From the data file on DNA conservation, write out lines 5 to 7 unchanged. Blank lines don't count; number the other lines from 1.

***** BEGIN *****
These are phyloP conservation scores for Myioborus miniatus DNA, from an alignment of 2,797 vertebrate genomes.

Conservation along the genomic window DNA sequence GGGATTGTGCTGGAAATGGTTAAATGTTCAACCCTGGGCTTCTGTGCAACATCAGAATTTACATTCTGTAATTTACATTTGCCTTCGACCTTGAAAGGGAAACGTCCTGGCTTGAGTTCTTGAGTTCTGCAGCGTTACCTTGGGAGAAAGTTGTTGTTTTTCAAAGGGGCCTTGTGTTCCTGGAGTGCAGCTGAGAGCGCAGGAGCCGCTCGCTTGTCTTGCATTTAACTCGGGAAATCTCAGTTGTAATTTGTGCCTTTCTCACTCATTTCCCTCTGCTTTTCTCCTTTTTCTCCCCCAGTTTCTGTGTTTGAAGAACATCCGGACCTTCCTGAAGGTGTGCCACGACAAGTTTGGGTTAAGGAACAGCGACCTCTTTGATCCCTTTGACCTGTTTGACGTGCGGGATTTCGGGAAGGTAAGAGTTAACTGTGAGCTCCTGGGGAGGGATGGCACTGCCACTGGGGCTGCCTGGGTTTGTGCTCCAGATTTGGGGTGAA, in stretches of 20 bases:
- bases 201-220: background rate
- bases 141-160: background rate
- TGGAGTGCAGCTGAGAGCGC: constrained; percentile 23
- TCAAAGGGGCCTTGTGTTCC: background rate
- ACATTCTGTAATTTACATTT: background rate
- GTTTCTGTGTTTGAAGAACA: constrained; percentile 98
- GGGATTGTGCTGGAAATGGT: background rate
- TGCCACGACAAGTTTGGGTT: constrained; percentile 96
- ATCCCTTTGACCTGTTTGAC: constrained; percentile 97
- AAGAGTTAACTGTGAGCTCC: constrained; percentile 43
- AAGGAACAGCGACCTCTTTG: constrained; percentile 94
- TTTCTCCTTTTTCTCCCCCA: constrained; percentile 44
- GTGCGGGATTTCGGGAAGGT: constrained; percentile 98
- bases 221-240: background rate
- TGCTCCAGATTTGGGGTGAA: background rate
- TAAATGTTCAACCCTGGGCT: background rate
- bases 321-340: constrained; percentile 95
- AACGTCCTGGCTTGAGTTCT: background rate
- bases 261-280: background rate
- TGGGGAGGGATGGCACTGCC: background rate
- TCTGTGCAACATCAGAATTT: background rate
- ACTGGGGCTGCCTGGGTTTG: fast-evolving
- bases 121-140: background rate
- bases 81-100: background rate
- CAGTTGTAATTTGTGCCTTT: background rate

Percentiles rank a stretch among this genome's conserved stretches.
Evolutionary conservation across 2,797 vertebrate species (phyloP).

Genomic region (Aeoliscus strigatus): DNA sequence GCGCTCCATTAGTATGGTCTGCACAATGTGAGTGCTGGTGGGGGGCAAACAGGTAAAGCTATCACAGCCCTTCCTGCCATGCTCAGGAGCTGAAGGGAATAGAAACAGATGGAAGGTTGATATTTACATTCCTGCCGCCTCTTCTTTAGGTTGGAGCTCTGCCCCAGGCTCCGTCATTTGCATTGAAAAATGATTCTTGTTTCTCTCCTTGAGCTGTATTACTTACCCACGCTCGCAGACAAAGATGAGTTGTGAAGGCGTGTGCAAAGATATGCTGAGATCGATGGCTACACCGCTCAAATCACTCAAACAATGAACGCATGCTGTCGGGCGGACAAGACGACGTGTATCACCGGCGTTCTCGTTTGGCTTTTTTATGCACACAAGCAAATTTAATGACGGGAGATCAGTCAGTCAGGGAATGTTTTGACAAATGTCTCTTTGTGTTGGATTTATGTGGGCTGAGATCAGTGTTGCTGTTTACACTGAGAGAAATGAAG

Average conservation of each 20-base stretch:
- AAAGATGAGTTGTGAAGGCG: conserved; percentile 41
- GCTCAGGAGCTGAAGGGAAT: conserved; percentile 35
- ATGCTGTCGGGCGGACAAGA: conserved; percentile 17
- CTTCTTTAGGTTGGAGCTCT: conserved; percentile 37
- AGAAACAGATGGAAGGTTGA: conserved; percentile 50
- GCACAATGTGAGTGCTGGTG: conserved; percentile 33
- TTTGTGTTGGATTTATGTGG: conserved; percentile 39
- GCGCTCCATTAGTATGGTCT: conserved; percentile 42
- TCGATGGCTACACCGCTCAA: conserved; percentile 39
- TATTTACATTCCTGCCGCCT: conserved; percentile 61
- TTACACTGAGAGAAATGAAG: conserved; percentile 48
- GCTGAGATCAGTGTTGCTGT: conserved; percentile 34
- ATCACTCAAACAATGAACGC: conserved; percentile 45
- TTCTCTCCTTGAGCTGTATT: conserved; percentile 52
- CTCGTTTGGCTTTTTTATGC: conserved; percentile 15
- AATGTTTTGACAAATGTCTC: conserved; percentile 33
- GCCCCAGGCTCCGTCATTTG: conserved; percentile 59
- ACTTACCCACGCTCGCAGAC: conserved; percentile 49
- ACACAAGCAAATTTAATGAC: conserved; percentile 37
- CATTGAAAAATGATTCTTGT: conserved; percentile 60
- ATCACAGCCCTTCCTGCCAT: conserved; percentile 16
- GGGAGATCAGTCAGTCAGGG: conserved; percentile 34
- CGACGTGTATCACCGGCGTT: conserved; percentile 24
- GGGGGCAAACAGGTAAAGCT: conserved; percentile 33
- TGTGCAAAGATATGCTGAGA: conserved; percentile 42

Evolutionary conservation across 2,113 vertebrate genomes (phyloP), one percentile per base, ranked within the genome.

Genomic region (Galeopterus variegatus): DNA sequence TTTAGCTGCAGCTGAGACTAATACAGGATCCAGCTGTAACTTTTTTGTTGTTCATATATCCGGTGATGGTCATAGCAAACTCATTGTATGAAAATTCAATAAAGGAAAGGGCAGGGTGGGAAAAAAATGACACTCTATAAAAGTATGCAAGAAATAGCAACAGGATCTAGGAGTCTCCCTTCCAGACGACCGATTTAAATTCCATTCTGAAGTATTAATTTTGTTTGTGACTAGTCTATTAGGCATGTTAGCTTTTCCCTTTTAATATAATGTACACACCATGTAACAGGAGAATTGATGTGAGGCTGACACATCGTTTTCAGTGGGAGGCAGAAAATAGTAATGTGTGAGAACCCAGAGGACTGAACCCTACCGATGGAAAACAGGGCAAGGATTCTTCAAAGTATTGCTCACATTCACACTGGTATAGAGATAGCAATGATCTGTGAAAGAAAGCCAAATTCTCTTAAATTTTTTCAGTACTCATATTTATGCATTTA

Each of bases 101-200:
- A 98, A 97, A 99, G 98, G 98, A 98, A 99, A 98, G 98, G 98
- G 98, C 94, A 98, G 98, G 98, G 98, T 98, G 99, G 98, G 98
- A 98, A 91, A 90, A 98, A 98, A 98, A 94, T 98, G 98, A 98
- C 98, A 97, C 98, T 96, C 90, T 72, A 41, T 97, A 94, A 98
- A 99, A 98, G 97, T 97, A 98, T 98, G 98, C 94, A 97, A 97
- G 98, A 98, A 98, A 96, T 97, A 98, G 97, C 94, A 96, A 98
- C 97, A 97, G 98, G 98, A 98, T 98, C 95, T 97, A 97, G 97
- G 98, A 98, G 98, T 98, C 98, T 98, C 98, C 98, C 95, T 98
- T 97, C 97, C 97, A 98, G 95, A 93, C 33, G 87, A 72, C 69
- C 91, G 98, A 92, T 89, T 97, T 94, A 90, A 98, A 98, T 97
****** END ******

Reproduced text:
- TGGAGTGCAGCTGAGAGCGC: constrained; percentile 23
- TCAAAGGGGCCTTGTGTTCC: background rate
- ACATTCTGTAATTTACATTT: background rate